The Psychiatrist as Expert Witness, 2nd ed

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From our regular book review column.

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Are you considering expanding your practice beyond routine office visits? Could you be thinking about using your skills as a psychiatrist in new ways? Perhaps you have been having sleepless nights because the court has subpoenaed you to testify about a patient.


The Psychiatrist as Expert Witness, 2nd ed.

by Thomas G. Gutheil, MD. American Psychiatric Publishing, Inc, Washington, DC, 2009, 165 pages, $64.00 (paper).

Are you considering expanding your practice beyond routine office visits? Could you be thinking about using your skills as a psychiatrist in new ways? Perhaps you have been having sleepless nights because the court has subpoenaed you to testify about a patient. The area of forensic psychiatry can be just as confusing and frightening as it is interesting and exhilarating. The second edition of Dr Gutheil’s text is an excellent resource for those voluntarily venturing into the field of forensic psychiatry or for those who have been unexpectedly thrust into the arena without preparation.

The Psychiatrist as Expert Witness, Second Edition, convincingly relays the basics of forensic work. The book is divided into easily digestible chapters such as "The Expert in Trial" and "Writing to and for the Legal System." Each chapter contains pertinent, succinct information that comes to life with real-world experiences and anecdotes. The chapters are further subdivided in the table of contents for easy reference. The index provides a listing of key topics and issues that is more than adequate for the 11 chapters.

In addition to Dr Gutheil’s careful and clear description of forensic practice in the main text, the 4 appendices should not be overlooked. These include important examples of a consent agreement, standard and detailed fee agreements, and references for further information. There is also a brief but appropriate glossary. At the end of each chapter, there are additional listings of suggested readings.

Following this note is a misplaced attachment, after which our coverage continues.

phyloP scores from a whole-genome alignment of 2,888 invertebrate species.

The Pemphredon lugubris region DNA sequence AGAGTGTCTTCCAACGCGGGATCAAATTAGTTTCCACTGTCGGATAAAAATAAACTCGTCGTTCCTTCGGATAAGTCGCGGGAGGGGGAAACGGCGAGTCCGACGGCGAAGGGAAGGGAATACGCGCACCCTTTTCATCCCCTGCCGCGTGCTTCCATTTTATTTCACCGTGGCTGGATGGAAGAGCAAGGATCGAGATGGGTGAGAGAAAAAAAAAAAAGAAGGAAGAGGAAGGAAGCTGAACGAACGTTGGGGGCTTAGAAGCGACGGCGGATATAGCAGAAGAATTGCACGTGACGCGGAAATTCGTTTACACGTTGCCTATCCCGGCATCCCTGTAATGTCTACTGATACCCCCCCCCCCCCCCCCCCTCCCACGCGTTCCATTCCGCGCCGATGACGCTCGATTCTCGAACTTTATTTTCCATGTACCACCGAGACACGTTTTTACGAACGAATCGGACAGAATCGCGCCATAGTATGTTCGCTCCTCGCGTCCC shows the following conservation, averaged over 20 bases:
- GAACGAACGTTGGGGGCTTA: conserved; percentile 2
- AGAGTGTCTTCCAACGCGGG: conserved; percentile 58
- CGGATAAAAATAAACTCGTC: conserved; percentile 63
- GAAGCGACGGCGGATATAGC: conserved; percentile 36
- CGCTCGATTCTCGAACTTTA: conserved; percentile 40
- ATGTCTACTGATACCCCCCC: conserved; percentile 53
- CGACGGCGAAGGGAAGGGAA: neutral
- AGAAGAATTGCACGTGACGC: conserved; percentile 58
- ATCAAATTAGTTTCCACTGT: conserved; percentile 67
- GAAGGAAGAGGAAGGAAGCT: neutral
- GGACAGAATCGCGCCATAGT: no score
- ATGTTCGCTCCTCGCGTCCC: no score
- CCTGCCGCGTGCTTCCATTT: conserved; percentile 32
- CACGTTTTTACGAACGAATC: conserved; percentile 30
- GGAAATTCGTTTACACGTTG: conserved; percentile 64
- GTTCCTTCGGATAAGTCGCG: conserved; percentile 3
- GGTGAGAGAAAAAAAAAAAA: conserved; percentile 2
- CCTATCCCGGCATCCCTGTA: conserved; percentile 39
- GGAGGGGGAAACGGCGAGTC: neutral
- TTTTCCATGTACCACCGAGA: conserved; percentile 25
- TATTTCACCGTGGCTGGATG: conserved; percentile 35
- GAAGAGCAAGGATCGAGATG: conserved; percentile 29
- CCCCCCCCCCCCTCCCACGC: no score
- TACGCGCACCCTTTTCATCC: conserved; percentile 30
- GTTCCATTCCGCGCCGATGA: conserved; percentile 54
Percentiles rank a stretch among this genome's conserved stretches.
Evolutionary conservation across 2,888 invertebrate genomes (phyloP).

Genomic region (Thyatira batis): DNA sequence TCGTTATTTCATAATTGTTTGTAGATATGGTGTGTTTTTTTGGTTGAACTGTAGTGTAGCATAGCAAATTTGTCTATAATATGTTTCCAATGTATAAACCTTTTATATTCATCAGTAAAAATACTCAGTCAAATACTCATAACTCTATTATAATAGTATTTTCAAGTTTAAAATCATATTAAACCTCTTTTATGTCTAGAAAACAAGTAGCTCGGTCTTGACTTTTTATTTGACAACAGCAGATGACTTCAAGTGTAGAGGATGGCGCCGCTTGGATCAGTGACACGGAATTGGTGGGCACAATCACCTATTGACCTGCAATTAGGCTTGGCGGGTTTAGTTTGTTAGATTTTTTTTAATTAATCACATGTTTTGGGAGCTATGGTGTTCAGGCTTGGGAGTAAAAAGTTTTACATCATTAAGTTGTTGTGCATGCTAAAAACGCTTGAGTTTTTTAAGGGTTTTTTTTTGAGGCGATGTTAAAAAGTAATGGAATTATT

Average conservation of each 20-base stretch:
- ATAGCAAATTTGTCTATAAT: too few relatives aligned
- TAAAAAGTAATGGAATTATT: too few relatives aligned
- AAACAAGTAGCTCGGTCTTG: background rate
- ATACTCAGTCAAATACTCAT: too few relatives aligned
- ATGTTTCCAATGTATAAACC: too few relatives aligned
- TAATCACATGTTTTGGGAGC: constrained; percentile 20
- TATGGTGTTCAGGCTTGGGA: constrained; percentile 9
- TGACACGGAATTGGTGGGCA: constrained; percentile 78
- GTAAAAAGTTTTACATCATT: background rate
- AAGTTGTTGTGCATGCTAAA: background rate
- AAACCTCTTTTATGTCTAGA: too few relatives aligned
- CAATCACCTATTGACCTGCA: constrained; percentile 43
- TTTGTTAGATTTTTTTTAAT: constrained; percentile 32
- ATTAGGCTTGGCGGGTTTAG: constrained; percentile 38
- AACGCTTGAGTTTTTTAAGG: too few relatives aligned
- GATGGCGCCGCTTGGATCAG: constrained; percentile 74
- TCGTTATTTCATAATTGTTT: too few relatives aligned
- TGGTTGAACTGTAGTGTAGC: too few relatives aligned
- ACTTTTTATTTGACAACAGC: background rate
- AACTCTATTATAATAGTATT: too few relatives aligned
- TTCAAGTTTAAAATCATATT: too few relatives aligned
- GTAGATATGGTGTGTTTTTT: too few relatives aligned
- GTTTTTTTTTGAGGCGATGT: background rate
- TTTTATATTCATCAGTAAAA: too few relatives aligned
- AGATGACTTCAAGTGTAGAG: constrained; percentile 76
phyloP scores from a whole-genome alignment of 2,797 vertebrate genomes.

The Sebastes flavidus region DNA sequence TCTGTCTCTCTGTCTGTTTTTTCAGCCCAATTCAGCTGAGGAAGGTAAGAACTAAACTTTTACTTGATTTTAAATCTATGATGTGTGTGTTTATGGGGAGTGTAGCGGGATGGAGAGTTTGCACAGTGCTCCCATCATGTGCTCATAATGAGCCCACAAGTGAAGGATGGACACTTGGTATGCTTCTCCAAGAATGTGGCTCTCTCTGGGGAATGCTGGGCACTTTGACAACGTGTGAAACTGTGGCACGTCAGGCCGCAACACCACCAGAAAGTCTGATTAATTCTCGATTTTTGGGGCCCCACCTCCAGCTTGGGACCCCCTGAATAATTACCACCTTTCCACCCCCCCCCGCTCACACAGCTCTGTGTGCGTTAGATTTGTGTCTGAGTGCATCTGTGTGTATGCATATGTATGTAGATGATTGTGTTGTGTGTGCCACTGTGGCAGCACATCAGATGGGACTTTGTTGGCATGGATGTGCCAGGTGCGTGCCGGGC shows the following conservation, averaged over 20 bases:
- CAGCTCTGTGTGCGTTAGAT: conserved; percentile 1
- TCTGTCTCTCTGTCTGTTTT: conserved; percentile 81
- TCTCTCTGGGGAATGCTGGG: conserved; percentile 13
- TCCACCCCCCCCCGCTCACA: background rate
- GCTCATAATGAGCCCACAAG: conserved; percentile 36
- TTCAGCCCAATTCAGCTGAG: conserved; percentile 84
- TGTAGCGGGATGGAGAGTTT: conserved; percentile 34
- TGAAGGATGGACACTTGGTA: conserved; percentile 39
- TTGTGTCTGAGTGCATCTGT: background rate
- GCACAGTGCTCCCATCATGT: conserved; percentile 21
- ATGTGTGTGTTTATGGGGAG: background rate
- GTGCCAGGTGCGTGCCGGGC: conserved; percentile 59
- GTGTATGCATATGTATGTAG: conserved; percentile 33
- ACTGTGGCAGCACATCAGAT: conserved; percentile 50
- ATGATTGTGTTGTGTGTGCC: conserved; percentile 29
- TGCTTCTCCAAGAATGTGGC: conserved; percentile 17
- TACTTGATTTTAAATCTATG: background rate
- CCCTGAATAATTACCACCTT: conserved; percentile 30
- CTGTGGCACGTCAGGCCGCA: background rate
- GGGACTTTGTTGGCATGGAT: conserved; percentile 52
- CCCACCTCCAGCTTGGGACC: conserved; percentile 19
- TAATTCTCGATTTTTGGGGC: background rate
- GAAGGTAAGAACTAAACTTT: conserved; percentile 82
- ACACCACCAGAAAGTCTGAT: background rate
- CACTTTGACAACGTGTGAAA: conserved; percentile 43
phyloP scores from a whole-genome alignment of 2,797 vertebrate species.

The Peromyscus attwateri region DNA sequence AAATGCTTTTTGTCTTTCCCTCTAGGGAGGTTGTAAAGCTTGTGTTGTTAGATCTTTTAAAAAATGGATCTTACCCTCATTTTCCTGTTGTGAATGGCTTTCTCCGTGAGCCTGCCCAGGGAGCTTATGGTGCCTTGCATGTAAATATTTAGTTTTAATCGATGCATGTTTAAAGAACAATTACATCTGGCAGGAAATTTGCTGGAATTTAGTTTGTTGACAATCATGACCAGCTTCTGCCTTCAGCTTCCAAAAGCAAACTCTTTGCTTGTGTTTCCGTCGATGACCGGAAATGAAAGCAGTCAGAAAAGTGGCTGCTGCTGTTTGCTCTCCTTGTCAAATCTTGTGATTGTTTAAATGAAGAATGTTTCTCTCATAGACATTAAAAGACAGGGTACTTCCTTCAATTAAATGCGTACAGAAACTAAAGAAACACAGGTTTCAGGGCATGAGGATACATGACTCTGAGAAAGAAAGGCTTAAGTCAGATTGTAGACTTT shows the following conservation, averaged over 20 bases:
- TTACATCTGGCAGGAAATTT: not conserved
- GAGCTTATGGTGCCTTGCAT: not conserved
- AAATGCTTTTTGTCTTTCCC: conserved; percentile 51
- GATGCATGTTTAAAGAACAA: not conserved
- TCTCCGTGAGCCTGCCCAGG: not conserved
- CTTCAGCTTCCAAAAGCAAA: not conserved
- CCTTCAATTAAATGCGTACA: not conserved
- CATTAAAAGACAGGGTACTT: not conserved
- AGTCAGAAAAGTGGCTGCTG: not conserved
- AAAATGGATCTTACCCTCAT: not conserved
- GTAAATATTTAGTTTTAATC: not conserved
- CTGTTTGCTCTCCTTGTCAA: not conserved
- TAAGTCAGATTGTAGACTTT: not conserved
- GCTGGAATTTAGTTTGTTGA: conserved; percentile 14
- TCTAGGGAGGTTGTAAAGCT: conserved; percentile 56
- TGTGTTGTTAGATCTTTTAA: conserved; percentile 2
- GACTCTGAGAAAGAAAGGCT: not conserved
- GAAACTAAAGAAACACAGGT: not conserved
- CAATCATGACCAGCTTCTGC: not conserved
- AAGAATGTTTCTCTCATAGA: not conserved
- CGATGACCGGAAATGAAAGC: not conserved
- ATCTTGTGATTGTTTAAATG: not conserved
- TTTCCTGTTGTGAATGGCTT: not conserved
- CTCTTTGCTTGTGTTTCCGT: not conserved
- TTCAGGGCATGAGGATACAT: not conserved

The text provides guidance on a range of forensic topics from report writing to efficient traveling, but this is not meant to be an exhaustive reference. Here, the author provides only a basic introduction to the forensic interview, and there is no information with regard to assessing criteria for the insanity defense or how to effectively gauge specific capacities. The book’s tone assumes that the reader understands how to evaluate an individual, but the novice expert may quickly, and frustratingly, find that forensic interviews demand unique approaches.

The reader will appreciate the discussion of ethical issues related to communicating with attorneys and the courts, writing reports, and handling nuances of a case from start to finish. A brazen expert can easily sink his or her case, and potentially his or her reputation, through a poor understanding of the ethical concepts surrounding forensic work. Although the second chapter is dedicated to ethical issues, the author does well by including ethical discussions throughout the text.

The reader will understand that although this book is not an exhaustive text on forensic psychiatry, it is especially practical and demands reading. Dr Gutheil’s guide for the expert witness is a bright lighthouse for practitioners who are eager to navigate the difficult yet exciting waters of forensic psychiatry. Psychiatrists new to the forensic arena will greatly benefit from the author’s exhaustive experiences and gain confidence in undertaking this type of work.

Bradley W. Freeman, MD

bradley.w.freeman@vanderbilt.edu

Author affiliations: Vanderbilt University School of Medicine, Nashville, Tennessee.

Potential conflicts of interest: None reported.

J Clin Psychiatry 2011;72(7):1019-1020

Volume: 72

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